I reinforced this idea through my words and actions.  Every Sunday we met for prayer before each service and I would find different ways to remind the team that we were leading our community in worship together.  In addition, instead of having the worship leader sing a solo on the verses and the background vocalists join the leader on the choruses, I always told my teams to sing with the leader on everything (usually unison on the verses and parts on the choruses).  I know this is not the popular way to arrange vocals right now, but I believe it reinforces the idea, to both the worship team and the congregation, that there are no spectators in corporate worship. In addition, it reinforces the idea that every member on the team has an important leadership role.  In fact, our stage was a semi-circle and each vocalist faced a slightly different section of the sanctuary. There were times I encouraged the vocalists, “The section you’re standing in front of is yours. Lead them in worship.”  Other times, I would encourage the musicians with stories of how worshiping with their instruments helped others watching them to press into an encounter with God.


Along the journey with my teams I noticed that bringing them together to laugh and share a meal went a long way toward building a family atmosphere.  It all started with a simple Christmas party.  We had our first “white elephant” gift exchange that evolved into an annual epic event, which was anticipated all year long.  After that first Christmas party I saw the value in coming together as friends and not just musicians to rehearse songs.  We started gathering on a quarterly basis.  I believe friendships were deepened as we sat around tables eating and sharing our lives with each other.


Empty Your Cup.  I learned this lesson from Andy Stanley.  I used to find mentorship intimidating, because as I said earlier, I never felt like an “expert.”  Then I heard Andy Stanley say something like, “All we’re called to do is empty our cups.”  God is not expecting us to take someone from an unfinished rock into a valuable gem on our own.  It was ridiculous for me to put that burden on myself.  When I realized all I had to do was empty my cup into someone’s life (and then they can move on to the next mentor), I felt a freedom that allowed me to pour out what God had given me to share.  As I did, I realized God had imparted things to me that he wanted me to impart to others.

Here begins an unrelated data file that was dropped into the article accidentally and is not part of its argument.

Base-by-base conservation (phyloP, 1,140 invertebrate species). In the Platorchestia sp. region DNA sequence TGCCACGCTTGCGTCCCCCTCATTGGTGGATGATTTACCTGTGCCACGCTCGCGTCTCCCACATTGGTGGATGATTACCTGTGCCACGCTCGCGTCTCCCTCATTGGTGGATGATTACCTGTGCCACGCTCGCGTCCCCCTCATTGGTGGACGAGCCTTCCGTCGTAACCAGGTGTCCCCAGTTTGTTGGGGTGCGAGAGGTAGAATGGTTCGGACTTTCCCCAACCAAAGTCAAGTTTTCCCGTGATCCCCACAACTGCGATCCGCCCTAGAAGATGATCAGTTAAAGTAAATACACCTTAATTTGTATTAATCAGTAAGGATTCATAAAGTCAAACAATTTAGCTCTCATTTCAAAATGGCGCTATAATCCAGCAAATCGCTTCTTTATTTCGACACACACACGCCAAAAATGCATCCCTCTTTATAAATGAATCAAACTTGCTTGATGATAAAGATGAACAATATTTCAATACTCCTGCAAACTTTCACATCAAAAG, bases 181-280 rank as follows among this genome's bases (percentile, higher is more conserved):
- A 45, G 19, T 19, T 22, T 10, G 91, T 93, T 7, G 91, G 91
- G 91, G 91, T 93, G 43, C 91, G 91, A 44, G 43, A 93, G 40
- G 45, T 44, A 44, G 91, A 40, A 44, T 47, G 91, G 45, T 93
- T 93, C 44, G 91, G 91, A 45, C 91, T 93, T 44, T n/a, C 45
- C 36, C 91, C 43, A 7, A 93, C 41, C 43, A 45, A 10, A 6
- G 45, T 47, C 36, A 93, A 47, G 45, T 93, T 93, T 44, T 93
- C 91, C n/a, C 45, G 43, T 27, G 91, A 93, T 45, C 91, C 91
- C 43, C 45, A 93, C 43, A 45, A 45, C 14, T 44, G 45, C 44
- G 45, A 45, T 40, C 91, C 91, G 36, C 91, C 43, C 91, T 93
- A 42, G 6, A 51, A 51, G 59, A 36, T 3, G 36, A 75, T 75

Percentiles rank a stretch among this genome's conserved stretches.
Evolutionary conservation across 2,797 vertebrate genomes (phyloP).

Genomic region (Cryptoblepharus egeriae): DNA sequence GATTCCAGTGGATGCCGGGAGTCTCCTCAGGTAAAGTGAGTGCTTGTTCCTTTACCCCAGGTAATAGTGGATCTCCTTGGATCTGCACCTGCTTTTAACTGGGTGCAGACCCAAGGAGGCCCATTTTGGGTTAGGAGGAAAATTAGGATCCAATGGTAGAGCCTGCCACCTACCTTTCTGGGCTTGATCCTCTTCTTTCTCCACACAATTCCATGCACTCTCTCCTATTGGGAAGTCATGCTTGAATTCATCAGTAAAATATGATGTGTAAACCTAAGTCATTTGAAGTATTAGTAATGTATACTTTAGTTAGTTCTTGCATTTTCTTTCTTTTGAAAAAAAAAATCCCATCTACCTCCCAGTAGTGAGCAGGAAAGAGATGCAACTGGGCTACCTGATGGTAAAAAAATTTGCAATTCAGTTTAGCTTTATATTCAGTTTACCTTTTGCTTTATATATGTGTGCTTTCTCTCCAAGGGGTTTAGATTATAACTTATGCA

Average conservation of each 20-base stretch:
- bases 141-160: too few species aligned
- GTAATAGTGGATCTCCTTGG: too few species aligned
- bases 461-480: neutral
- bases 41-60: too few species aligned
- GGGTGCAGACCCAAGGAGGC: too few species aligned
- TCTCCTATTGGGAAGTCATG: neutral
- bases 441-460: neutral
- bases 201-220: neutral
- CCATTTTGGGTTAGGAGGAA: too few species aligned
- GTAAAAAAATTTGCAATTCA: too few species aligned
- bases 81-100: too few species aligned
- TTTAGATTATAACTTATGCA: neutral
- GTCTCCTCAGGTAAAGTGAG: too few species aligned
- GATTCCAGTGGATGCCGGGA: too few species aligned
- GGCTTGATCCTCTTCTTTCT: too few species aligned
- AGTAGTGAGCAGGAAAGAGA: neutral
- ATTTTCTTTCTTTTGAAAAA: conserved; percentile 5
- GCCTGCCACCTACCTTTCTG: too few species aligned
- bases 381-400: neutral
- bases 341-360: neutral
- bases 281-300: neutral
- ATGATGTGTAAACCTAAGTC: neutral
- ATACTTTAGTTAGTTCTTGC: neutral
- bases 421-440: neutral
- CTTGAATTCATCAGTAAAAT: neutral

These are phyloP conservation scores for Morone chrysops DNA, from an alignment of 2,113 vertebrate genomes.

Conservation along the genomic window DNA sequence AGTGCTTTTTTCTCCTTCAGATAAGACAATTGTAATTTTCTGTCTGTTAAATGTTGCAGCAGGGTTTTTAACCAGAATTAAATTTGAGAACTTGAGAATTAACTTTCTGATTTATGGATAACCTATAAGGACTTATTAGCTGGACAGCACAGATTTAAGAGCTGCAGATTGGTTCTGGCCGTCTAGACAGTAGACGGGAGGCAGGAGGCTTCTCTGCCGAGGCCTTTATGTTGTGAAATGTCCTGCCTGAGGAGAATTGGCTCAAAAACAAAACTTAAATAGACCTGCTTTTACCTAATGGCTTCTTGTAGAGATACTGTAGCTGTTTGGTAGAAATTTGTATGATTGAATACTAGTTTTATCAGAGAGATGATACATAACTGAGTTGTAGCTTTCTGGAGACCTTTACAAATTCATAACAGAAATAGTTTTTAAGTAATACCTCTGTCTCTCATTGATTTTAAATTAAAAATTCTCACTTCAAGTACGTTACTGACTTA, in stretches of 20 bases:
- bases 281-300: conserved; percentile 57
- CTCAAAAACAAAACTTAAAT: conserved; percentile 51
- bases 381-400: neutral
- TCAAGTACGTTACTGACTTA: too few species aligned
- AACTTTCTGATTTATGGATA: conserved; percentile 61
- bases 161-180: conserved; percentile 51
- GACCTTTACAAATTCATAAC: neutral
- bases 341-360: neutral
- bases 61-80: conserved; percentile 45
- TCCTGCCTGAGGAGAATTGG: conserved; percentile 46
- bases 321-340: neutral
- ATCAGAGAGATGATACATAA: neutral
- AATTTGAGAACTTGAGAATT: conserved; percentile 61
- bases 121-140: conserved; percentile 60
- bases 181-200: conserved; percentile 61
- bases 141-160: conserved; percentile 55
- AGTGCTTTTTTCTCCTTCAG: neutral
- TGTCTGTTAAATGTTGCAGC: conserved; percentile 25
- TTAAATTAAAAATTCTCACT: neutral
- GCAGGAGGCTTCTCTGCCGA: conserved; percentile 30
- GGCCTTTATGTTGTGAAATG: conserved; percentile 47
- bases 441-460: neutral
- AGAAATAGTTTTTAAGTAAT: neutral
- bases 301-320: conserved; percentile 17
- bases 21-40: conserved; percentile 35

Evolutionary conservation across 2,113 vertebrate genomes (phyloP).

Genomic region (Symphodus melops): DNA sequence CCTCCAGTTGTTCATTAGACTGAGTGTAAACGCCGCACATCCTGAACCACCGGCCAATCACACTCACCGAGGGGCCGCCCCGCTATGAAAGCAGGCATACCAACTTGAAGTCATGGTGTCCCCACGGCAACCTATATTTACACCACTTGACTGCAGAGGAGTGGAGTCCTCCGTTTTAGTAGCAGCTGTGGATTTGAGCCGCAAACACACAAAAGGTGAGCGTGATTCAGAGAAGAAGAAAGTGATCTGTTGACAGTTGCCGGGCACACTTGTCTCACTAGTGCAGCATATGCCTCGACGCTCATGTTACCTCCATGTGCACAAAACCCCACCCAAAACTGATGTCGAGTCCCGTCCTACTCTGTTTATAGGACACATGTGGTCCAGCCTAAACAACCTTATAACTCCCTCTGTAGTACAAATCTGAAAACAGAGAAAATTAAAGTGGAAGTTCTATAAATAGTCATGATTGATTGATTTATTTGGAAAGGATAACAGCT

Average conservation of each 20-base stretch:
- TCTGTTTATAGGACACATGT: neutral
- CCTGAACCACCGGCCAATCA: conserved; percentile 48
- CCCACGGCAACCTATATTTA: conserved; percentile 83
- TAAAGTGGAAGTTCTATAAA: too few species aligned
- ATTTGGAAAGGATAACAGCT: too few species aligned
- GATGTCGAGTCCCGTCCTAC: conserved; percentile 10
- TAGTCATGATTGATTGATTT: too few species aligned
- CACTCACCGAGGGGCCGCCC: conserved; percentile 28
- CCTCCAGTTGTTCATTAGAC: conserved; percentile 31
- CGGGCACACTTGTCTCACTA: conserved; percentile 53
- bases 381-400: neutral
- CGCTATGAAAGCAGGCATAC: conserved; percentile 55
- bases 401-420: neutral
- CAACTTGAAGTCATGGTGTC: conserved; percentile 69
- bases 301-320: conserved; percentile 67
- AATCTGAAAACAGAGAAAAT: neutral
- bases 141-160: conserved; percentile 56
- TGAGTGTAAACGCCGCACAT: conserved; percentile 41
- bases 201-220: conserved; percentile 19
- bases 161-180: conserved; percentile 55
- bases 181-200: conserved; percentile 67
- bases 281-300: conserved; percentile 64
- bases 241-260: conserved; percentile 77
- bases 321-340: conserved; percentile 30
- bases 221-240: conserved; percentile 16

These are just a few of the things I have backed into on my leadership journey.  I’m sure God has given you some great insights along your journey too.  I’d love to hear about them.  Take a moment and share some of the things that have worked for you in the comment box below.

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  • Five Ways To Shepherd Your Worship Team | Worship Links


    […] A few days ago I linked to a post that pointed out that every worship leader is a pastor whether they know it or not. While that post explained why that’s true, today I ran across this post by Kevin West explaining how to live that out and be a better pastor to your own worship t…: […]